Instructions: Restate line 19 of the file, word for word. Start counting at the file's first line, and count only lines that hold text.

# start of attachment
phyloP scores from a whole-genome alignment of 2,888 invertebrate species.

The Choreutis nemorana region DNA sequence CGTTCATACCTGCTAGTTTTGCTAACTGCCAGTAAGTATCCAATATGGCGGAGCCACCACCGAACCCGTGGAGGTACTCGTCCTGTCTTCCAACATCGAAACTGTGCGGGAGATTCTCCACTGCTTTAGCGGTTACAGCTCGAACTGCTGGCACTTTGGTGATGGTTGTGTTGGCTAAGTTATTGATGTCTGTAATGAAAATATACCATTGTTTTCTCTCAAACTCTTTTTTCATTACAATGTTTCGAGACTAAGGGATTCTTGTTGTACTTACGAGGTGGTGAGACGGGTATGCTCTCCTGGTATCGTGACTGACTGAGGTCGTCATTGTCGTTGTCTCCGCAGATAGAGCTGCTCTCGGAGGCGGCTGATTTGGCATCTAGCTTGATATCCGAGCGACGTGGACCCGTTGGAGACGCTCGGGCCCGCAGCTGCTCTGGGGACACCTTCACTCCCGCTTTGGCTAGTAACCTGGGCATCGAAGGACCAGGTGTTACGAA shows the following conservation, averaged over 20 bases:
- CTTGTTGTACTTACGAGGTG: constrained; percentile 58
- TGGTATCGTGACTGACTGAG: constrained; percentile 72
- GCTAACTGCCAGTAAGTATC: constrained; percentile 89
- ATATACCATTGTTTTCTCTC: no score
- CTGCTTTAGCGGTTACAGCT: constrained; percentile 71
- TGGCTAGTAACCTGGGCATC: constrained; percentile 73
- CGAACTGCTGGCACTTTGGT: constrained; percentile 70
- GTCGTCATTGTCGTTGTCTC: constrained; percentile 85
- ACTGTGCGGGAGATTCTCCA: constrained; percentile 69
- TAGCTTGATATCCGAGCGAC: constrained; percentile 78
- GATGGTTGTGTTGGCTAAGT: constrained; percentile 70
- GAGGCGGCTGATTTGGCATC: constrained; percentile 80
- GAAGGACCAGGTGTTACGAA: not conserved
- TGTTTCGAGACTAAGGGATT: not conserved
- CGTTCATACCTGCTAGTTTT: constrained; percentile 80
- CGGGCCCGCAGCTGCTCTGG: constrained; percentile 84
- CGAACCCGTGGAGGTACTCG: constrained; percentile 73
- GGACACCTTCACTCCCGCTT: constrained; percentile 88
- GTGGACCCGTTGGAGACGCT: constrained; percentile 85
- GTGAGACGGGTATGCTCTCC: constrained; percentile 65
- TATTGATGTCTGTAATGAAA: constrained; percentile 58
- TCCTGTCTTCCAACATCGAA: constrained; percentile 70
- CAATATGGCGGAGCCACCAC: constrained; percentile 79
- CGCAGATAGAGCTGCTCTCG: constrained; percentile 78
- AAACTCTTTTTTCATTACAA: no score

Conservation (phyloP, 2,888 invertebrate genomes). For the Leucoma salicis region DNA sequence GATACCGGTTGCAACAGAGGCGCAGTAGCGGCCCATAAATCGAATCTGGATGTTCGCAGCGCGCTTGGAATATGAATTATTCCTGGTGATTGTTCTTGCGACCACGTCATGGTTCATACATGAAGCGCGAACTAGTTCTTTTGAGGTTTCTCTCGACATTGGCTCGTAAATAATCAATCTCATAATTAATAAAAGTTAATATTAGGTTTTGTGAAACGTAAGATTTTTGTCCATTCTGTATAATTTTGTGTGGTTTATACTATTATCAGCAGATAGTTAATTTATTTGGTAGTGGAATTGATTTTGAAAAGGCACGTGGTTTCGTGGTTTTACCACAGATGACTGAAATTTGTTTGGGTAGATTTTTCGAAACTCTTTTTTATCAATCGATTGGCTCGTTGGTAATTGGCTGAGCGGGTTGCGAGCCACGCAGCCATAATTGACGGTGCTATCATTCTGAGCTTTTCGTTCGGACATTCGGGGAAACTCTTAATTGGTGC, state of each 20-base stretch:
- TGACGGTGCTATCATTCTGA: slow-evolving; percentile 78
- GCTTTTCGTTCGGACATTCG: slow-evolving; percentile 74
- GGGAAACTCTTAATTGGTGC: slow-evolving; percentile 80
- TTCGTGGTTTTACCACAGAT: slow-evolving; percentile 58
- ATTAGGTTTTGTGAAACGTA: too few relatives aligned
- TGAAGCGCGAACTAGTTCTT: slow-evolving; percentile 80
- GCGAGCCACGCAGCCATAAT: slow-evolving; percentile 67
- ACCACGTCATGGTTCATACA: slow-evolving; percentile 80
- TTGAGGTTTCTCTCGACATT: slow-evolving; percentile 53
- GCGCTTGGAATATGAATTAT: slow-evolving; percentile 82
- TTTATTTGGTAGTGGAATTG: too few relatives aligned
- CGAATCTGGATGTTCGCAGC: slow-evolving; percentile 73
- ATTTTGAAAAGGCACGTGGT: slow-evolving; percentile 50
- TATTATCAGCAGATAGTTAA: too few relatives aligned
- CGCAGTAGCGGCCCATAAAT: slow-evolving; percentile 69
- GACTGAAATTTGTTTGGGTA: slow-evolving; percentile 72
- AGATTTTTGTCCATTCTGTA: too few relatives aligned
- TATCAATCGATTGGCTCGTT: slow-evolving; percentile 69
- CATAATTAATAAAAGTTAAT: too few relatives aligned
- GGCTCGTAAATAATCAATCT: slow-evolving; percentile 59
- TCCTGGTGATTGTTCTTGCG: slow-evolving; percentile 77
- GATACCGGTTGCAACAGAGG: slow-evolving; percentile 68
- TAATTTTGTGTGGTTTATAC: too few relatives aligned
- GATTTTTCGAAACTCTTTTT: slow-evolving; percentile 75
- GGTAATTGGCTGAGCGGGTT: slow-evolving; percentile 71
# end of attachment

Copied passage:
- CGAACCCGTGGAGGTACTCG: constrained; percentile 73